South Park – Language and Censorship

*VHS inserted into player* [Intro Music] South Park has come a long way since its days of construction paper and Elmer’s glue. And over the years, we’ve been able to see its growth from the profane to the profound. This is Matt Stone and Trey Parker, the creators of South Park, as well as the two animated short films that preceded it. Both titled, “The Spirit of Christmas.” The first, in 1992, featured four boys witnessing a fight between Frosty The Snowman and an infant Jesus. And the second, in ’95, featured a fully grown Jesus. This time battling Santa Claus. A video that became one of their earliest pre-YouTube viral hits, after being passed around Hollywood by formed Fox executive, Bryan Graden, who’d originally commissioned the video as a Christmas card. And with the success with “The Sprit of Christmas,” they were able to secure a six episode series deal with Comedy Central, a dying network mostly known for showing reruns of “The Benny Hill Show,” and “Absolutely Fabulous.” South Park was a foundational part in making it the basic cable giant it is today. Debuting on August 13, 1997, with the episode “Cartman Gets an Anal Probe.” The only episode to be made with the stop motion cut out techniques of those first two short films. The rest of the series was done in Maya using 3D animation, with the original construction paper textures scanned in and plastered on the models. It gave the series its signature style, setting it apart from its contemporaries, like “The Simpsons,” or “Family Guy.” It made its perceived cheapness a virtue, and they didn’t just create a show, they reworked the entire animation process, putting a system into place that would allow them to produce content hours after it was written. With an average turn around time of just six days, keeping the content fresh and topical. A time capsule of the current week. And while most satire pretty heavily focuses on just one side of an issue, South Park tends to criticize every angle. Matt and Trey see the world for what it is, and present it as such. They don’t take sides and they have no agenda, but honesty and humor. They don’t just target conservatives, they go after liberals and liberal positions. Left, right and everything in-between. T. Parker: “What we’ve always said and I think what we said with the show is not anything new, but i think it is something that is great, put out there, which is, you know, The people screaming on this side and the people screaming on that side are the same people, and it’s okay to be someone in the middle laughing at both of ’em.” South Park set out to dismantle any symbol of self importance. It isn’t escapism. It rubs out noses in the ugliness of our world… …while simplifying current events into a less complicated, more easily understood format. And viewed through the lense of these four kids, made it more relatable to younger audiences, but South Park debuted just as the newly formed TV parental guidelines went into effect. The series being the first to earn the TV MA rating (mature audiences) by the FCC. And people typically like to point fingers at the FCC when the topic of censorship comes up, particularly with South Park. But the FCC’s authorizing legislation doesn’t allow to regulate subscription-based content, that include cables, satellite and Pay- per-view services. Those are all self-regulated under their own standards and practices department which is why the rules are so vague and varied between networks. Standards and practices only censored when pressured by advertisers. You’re less likely to secure an ad spot from Mc Donald’s when your content is labeled with profanity which is also the basis for the de-monetization rule here on YouTube. Advertisers tipically operate under the assumption that family-friendly content is the biggest revenue source but that’s not always the case. In fact, ad space on South Park has always been some of the network most valuable. In the spring of ’97, Comedy Central’s highest selling ad-spot went from just seventy-five hundred dollars and after only a few months South Park being on the air, those prime-time slots skyrocketed to the thirty thousands and more; although in the 90’s and early 2000’s, a lot of the material was only suggestive. Matt and Tray were masters of planting a joke in your head “Okay and now for your enjoyment here is my famous ping pong ball trick!” and then, subverting it with a non-joke. “There! I didn’t miss one!” These days the vulgarities are a little bit more… blunt. T. Parker: “If you go and look at Season 2 or Season 1, and it’s so tame It’s like “Yo-Gabba-Gabba” by comparison to what we do now.” And even though the material was significantly tamer in those early seasons, it still pushed the boundaries of what was acceptable on television quite a bit. Take a look at the word “pussy” Prof. Mackey: “Now, I know that some of you think this is very funny… words like penis and vagina. We’re gonna get through this by being mature and grown-up, m’kay?” People often credit Amy Schumer for getting the word pussy uncensored on Comedy Central but South Park was airing pussy in Central all the way back in 1998 with the episode “Gnomes.” Cartman: “Yeah he called me a pussy! I’m not a pussy! You’re a pussy!” “You’re a pussy, pussy!” Or in 2001 with “Here comes the neighborhood” And now we hear 50 year old ladies say it on CNN because it’s topical. “Today we saw him boasting, laughing about grabbing a woman’s pussy…” Our cultural sensitivities to language have evolved. There are been a lot of swear-words related innovations over the years and South Park has really blazed the trail for social acceptability and obscene content like with the episode “It hits the fan” which serves as a great lesson on the diminishing return of empty profanity by having the characters speak and write the word “shit” nearly 200 times, stripping it of its potency. In the episode you can really see the fluctuation in the severity of swearing all the time starting with Kyle saying: “Goddamit Cartman! What they’re gonna say on cock drama?” “Goddamn” being one of television biggest taboo just a few decades ago Cartman: “Tonight on cock-drama, on TV they’re gonna say shit.” Shit being the center piece of the episode as well as a word unable to be broadcast uncensored before 1999. Just two years before this episode aired. And it’s closed down with the censored: “Holy [fucking] shit” It’s interesting to see where we are now in terms of language intolerance and how far we still have to go. South Park is not only the most aware but also, one of the most important shows on television. It really matures its audience through its own immaturity, hoping to desensitize the mainstream, the vulgarity. A common criticism of South Park lately is that it’s lost its edge. Yet, two weeks ago we saw a classroom of ten year-old boys pull out their dicks and protest on basic cable and it wasn’t a big deal. South Park hasn’t softened, we as a society has just grown up. In 1952, Lucille Ball was prohibited from using the word pregnant on television because it was considered “indecent” and now, look where we got. Our standards for what’s offensive has radically changed and maybe sometime in the future, we will do away with it altogether. As you can see here, the number of FCC complains of the past decade and a half has decreased quite a bit. That brief uptick in 2004 was the Janet Jackson’s nipple incident broadcast during a Super Bowl. And with South Park, there’s definitely more leniency on visual obscenities than verbal ones. For example, in the episode “Where Has My Country Gone?” where the Canadian Donald Drumpf-equivalent is shown being fucked to death by Mr. Garrison but when the actor’s referred to, by the Canadians, “Hey, did you hear the news, buddy?! The Canadian Prime Minister has been f***ed to death.” is bleeped. And that has a lot to do with the crudeness of the animation and the uncanny valley. South Park really just wants to step a move from stick figures so they’re able to get away with a lot more. Depictions of sexual acts involving construction paper is pretty far removed from the actual thing but the word “FUCK” is the same across the board. But these words are only bad because we let them be. Censorship is really just preserving the negativity of language. The word “pregnancy” being deemed to vulgar to air, in retrospect seems goofy and backwards as hell but it didn’t at the time. And think how we’ll look back at the word “CUNT” or “DICK”. Censorship does not protect children. As a former child myself, I can tell you that awareness overpowers ignorance. Know about something without knowing what it’s and you’ll be more compelled to investigate. Censorship won’t keep a child from swearing. It only make them more curious, which is the entire foundation of the show. A perfect metaphor for what happens to children when their language is restricted. Claiming that words by themselves somehow corrupt or degrade the people that use them, it’s not only ridiculous but it’s also what gives shows like South Park, a platform to be offensive by pushing those artificial boundaries. With no boundaries, there’s not one to offend but that will probably make life a lot more boring and a lot less funny. So I guess what that means dealing with censored “fucks” on television for the next decade or so, it’s probably worth it to see just how far South Park can push the envelope within those limits. Cartman: “So please, everyone, for now on you got to try and watch your language.” “Go fuck yourself!”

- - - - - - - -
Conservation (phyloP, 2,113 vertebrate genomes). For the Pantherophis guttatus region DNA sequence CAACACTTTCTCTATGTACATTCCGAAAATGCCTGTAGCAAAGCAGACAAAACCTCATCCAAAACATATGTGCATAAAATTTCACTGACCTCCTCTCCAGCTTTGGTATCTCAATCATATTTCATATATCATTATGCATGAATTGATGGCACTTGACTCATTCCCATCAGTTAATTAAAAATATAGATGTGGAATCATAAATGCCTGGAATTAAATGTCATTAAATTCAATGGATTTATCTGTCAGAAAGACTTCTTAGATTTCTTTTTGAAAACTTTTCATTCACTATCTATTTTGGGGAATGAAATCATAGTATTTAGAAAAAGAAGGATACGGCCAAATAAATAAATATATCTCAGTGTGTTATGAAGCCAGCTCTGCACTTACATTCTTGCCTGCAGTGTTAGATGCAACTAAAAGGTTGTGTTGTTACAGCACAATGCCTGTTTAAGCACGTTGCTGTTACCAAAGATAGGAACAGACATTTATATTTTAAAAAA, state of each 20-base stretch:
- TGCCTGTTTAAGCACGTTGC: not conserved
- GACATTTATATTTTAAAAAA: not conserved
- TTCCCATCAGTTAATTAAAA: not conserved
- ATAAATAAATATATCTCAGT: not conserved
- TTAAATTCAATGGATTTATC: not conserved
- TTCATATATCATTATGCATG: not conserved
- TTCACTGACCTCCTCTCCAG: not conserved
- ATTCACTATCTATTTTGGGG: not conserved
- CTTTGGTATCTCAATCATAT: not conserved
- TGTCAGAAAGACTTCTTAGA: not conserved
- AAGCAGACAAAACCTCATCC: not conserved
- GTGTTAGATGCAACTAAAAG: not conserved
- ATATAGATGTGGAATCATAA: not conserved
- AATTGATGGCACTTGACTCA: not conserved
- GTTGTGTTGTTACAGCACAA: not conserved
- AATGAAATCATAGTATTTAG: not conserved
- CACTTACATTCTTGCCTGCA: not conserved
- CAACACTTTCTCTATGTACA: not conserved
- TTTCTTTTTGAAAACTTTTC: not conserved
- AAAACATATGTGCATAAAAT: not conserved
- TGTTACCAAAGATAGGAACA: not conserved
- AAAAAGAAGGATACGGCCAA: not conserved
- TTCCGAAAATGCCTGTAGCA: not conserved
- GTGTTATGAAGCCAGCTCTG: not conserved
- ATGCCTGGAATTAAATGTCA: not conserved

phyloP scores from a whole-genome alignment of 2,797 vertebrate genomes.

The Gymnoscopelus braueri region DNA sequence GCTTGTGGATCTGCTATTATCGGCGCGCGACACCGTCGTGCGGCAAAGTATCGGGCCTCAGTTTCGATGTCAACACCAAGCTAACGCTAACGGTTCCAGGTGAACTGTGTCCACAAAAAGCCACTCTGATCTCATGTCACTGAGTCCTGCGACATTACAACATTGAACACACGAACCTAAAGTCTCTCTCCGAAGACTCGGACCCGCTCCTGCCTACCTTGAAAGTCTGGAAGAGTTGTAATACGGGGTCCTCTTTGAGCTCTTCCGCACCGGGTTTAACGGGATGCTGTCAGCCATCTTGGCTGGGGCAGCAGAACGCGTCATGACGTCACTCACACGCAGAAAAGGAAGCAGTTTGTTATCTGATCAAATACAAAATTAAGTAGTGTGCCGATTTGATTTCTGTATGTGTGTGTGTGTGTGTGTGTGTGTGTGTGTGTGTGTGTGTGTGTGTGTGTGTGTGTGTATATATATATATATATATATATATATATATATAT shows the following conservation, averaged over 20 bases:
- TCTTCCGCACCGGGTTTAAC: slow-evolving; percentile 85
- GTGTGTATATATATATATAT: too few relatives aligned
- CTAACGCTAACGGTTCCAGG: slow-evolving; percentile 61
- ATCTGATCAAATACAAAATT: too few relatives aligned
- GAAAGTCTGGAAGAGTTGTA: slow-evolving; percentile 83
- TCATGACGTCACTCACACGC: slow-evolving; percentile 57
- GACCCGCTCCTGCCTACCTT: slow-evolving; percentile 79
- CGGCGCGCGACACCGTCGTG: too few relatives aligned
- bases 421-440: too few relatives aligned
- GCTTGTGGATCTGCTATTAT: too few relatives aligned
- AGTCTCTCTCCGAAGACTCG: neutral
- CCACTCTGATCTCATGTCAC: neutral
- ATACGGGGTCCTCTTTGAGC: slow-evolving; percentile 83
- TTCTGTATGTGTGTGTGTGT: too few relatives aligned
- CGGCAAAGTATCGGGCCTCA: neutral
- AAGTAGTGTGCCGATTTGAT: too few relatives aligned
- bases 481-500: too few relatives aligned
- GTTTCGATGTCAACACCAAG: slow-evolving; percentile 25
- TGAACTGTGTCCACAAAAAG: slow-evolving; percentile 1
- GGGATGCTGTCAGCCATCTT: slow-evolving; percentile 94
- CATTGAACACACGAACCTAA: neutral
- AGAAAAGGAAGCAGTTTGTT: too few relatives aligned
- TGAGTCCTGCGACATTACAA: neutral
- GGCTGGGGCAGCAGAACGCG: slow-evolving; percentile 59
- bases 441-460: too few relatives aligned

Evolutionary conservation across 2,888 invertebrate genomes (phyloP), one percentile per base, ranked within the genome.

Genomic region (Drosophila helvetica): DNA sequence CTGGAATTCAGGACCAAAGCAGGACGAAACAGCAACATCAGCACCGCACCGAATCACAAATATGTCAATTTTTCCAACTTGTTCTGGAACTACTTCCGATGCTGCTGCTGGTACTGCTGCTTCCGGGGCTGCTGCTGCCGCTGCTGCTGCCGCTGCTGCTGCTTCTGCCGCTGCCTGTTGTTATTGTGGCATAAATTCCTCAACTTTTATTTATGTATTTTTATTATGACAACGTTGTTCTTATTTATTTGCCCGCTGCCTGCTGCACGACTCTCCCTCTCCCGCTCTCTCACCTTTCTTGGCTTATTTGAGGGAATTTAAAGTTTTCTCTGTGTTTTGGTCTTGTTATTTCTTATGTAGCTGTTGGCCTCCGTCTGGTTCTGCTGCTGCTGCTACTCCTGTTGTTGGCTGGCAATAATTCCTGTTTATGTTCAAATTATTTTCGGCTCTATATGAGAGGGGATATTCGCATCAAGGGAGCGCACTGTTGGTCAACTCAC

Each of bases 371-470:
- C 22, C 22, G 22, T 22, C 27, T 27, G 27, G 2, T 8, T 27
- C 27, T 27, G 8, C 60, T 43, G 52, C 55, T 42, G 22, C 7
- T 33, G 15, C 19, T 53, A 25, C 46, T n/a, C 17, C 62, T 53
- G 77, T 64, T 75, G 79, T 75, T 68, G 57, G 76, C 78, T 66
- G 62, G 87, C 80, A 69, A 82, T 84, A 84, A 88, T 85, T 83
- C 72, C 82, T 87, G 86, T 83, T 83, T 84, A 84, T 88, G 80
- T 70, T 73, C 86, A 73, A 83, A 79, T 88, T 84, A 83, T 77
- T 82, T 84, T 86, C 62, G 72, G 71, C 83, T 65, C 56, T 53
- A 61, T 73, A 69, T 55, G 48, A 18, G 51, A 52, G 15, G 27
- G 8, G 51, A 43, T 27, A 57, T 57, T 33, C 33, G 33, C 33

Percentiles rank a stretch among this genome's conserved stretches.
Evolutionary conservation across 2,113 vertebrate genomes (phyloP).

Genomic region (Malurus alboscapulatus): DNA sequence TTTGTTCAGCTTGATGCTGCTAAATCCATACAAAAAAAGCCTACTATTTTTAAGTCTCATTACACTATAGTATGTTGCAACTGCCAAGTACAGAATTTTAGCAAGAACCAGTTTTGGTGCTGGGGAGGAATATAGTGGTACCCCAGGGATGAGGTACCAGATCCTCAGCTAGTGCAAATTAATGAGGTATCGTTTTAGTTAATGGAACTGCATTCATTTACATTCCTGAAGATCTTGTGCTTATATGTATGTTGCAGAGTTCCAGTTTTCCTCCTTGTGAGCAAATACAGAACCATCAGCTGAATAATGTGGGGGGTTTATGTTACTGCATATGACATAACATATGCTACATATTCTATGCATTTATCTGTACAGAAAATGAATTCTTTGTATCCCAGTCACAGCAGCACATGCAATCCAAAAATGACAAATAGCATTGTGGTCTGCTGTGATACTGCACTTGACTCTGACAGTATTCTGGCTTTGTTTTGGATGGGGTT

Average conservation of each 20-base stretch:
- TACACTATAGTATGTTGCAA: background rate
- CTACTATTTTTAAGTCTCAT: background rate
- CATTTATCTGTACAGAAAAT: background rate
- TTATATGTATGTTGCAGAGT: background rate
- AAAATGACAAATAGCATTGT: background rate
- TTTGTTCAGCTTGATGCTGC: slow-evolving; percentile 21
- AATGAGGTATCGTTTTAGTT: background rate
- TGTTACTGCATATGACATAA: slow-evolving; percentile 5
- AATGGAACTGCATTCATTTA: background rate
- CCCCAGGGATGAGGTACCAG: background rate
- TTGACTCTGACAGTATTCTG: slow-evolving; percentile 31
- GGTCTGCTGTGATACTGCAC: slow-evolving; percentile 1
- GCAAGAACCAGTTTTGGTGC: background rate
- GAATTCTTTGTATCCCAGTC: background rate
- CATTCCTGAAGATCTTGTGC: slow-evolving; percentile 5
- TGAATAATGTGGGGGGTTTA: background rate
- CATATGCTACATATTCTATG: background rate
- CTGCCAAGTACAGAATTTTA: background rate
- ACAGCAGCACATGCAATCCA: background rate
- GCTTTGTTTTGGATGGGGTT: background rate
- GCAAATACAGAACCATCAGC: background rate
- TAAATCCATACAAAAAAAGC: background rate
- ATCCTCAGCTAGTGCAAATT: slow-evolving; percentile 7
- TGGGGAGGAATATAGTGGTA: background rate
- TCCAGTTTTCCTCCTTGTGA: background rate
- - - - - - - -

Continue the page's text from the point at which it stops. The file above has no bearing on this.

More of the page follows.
3 Replies to “South Park – Language and Censorship

  1. Worst seasons that ruined South Park for me (I broke my TV because of an episode) season 15 – 20 (20 is too political) At least E5S22 Is good. The Soots is the only good Kenny episode that isn't disturbing. Kenny deaths are going a bit too far. (Apart from the scoots) The show is dying and becoming complete bullshit. Death by a tornado wouldn't have caused me to blow up my TV with TNT in the first place. Am I the only 1 that hates season 15? Like if you do.